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  1. #1
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    Default RESULTS ARE IN!! ANOTHER color prediction question!!

    I've searched for the excellent threads on color but couldn't find it! Just curious (and a little bit excited) about a breeding this year and what it might produce.

    Our chestnut mare has been bred to:
    a bay & produced a chestnut
    same bay & produced a bay
    a bay & produced a bay
    a chestnut and produced a chestnut (no brainer)
    a black & produced a black (still born at 8 months)

    We're breeding to Everdale this spring (black) & hoping for a black. Everdale has Lord Leatherdale and Negro in his background. The mare has lots of chestnut relatives.

    So, what do you think? Will we finally get our black foal or more likely a bay?
    Last edited by eggbutt; Mar. 5, 2013 at 07:01 PM.



  2. #2
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    Well, you don't know the mare's agouti status. She produced a black, so you know she's got at least one non-agouti allele. Since all of her bay foals have been by bay stallions, she *might* have zero agouti alleles. Or she could have one.

    Everdale's dam is chestnut, which means he is Ee (carries the chestnut allele.)

    So, you have 50% chance of a black-based foal and 50% chance of a chestnut-based foal.

    If your mare DOES NOT carry any agouti allele, then you have 50% chance of black and 50% chance of chestnut.

    If your mare DOES have an agouti allele, then you have 25% chance of black, 25% chance of some sort of bay and 50% chance of chestnut.

    You can test for agouti, if you'd like to nail it down.



  3. #3
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    No idea but good luck with your black, I hope you get what you want Have you tried that colour calculator thats on the internet?

    (This year we are expecting one to be born black and go grey, one not bothered but will probably be bay, and the last one we are wanting a black too)



  4. #4
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    Thank y'all! How would I go about getting her tested just for fun? Is is expensive? Regardlesss, the Everdale is quite exciting for this mare so even if it isn't black, it will be loved and cherished.



  5. #5
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    The chestnut mare's chestnut relatives are irrelevant for this situation

    Everdale is heterozygous for black, meaning you have a 50% chance at chestnut.

    It's unknown the mare's Agouti status, though we know she's not AA. At best she's Aa, but could be aa.

    If she's aa, then you can't get bay from Everdale, unless he's really dark brown (though he does truly look black), in which case you could get another brown. If she's aa and he is also aa, then it's 50/50 chestnut or black.

    If she's Aa, then if her A is A (bay) or At (brown), then you have a 25% chance bay or brown, and the remaining 25% chance of black.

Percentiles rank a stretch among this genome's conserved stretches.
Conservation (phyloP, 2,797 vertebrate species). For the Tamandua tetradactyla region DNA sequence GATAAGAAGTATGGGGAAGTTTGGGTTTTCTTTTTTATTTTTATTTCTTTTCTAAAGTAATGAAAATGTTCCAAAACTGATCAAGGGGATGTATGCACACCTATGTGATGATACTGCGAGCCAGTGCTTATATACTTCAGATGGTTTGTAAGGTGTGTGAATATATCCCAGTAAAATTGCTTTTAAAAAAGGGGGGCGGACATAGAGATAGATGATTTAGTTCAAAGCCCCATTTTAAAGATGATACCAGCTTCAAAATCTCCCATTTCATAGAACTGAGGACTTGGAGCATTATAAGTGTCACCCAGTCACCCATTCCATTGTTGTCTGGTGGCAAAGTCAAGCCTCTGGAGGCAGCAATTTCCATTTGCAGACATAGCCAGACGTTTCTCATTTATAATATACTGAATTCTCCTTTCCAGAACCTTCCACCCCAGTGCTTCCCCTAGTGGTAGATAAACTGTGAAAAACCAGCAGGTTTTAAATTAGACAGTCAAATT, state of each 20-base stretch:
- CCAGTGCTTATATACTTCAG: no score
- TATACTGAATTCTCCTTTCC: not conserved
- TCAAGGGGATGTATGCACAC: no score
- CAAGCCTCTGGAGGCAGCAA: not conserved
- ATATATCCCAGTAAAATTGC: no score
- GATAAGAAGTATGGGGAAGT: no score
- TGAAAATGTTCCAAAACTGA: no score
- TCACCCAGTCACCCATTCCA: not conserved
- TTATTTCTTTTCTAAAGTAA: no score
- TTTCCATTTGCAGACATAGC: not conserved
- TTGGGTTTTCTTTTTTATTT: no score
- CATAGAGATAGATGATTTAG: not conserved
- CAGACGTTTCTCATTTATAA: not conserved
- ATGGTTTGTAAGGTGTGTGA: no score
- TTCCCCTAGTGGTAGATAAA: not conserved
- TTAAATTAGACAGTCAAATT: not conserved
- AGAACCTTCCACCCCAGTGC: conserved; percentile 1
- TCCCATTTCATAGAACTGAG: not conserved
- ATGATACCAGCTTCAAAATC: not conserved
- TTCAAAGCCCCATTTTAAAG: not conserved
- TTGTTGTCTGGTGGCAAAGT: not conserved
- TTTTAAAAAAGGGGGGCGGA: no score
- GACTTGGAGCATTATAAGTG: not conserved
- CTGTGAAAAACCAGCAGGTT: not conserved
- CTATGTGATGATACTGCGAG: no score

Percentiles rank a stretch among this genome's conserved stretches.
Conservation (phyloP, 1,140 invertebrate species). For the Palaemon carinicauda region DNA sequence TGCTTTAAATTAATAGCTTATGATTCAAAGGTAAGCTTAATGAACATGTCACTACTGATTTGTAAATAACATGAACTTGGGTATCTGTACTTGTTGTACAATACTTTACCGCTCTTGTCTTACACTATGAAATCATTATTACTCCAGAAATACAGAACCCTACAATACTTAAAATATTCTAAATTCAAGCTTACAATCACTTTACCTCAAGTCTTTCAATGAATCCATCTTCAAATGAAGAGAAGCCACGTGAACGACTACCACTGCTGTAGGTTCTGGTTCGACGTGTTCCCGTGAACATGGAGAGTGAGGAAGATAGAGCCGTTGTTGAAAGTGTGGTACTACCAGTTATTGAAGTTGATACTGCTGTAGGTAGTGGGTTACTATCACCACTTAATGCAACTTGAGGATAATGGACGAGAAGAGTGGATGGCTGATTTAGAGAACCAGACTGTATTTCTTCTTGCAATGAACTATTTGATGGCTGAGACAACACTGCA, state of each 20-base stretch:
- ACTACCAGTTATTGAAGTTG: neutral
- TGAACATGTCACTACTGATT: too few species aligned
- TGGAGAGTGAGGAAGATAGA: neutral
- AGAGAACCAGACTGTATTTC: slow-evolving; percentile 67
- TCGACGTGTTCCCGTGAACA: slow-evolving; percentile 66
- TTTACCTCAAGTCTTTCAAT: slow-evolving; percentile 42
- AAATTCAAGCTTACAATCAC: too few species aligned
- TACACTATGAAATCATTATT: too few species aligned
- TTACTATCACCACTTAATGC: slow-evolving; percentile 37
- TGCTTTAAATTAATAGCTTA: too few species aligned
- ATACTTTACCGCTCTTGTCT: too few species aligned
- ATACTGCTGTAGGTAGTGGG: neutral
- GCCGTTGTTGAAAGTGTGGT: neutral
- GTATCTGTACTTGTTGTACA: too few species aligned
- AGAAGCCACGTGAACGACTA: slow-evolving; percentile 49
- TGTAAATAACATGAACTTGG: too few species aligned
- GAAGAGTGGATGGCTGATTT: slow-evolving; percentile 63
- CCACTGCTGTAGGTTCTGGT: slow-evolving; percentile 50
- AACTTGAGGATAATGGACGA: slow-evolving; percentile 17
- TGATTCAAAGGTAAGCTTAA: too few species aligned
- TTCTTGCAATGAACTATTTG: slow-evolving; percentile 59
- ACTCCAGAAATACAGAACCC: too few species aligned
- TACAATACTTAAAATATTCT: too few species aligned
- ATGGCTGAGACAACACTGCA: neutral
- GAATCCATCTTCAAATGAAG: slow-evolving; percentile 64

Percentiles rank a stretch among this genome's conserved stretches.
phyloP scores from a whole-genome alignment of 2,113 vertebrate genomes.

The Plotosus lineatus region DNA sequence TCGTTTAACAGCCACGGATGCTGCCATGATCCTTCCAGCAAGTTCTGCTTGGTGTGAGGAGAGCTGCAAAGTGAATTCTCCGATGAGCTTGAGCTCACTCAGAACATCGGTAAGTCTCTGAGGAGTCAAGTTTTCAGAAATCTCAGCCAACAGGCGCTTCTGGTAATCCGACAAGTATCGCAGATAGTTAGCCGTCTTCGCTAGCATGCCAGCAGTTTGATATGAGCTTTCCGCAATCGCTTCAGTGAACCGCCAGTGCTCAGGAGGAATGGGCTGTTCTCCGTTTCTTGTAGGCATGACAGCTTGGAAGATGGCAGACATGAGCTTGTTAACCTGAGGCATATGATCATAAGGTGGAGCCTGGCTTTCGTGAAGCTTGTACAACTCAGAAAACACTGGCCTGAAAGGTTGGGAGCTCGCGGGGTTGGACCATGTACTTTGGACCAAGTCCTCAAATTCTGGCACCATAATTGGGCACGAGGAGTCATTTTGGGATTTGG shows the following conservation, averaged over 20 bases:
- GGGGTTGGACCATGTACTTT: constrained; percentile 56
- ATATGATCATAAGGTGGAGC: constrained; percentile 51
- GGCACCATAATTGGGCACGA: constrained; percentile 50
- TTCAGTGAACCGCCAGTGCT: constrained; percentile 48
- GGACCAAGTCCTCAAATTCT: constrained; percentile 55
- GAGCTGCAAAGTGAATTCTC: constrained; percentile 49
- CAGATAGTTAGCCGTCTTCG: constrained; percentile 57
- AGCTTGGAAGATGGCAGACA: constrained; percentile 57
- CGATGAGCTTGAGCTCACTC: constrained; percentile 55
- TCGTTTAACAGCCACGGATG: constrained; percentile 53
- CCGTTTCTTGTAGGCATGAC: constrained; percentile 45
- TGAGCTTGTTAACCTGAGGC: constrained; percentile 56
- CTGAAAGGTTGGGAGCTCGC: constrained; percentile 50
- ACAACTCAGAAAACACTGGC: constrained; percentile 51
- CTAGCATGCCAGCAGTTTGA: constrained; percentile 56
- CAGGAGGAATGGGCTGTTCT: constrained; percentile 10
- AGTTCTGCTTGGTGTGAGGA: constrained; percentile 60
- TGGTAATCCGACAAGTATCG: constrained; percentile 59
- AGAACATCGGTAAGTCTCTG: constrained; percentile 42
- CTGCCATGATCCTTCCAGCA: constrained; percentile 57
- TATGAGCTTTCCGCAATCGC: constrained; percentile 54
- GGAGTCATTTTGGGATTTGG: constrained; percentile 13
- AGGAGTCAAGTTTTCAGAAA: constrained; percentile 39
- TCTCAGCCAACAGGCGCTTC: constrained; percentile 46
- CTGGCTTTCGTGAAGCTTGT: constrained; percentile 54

______________________________
    The CoTH CYA - please consult w/your veterinarian under any and all circumstances. - ET


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  6. #6
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    Quote Originally Posted by eggbutt View Post
    Thank y'all! How would I go about getting her tested just for fun? Is is expensive? Regardlesss, the Everdale is quite exciting for this mare so even if it isn't black, it will be loved and cherished.
    Not expensive!

    You can do it here: http://www.horsetesting.com/Equine.asp

    Although they don't do brown. JB, who has the test for At? I forget...



  7. #7
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    Dang, y'all are amazing. I wish I knew this as well as you do. Fascinating information for sure.



  8. #8
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    OK....great website but I have no idea what to ask for or test for! So many options. Would I just test for red/black factor, red/black factor agouiti combo or what would you suggest?



  9. #9
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    You just need to test for agouti. You know the mare is ee (red factor) because she is chestnut. She cannot be anything else.

    http://www.horsetesting.com/Agouti.htm


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  10. #10
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    Pet DNA Services of Arizona is the only place that tests for brown, and for horses, the brown test is the ONLY test they do
    ______________________________
    The CoTH CYA - please consult w/your veterinarian under any and all circumstances. - ET



  11. #11
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    Ah-ha. I could not turn them up in my googling at all!

    (Wow, they're pricy!)

    Question for you, JB: if I have a horse that tested Aa through Animal Genetics, is it possible that she could be AAt? I ask purely for my own curiosity



  12. #12
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    Alrighty then.....as I figure it, we have a 50% chance of a black, a 50% chance of a chestnut and a 50% chance of a dark bay. It's easier to know it will NOT be grey!



  13. #13
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    Quote Originally Posted by eggbutt View Post
    Alrighty then.....as I figure it, we have a 50% chance of a black, a 50% chance of a chestnut and a 50% chance of a dark bay. It's easier to know it will NOT be grey!
    Well, that adds up to 150%, which isn't possible

    If the mare has a "bay gene" then you have 50% chance of chestnut, 25% chance of black and 25% chance of bay.

    If she doesn't have a bay gene, then it's 50/50 black/chestnut.


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  14. #14
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    According to the calculator: 33.34% -Black 33.34% -Bay 33.33% -Chestnut


    Animal Genetics offers testing too -- reasonably priced. http://www.animalgenetics.us/Agouti.htm

    Have fun!



  15. #15
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    Quote Originally Posted by DancingFoalFarms View Post
    According to the calculator: 33.34% -Black 33.34% -Bay 33.33% -Chestnut
    Nope.

    Let's review our Punnett squares: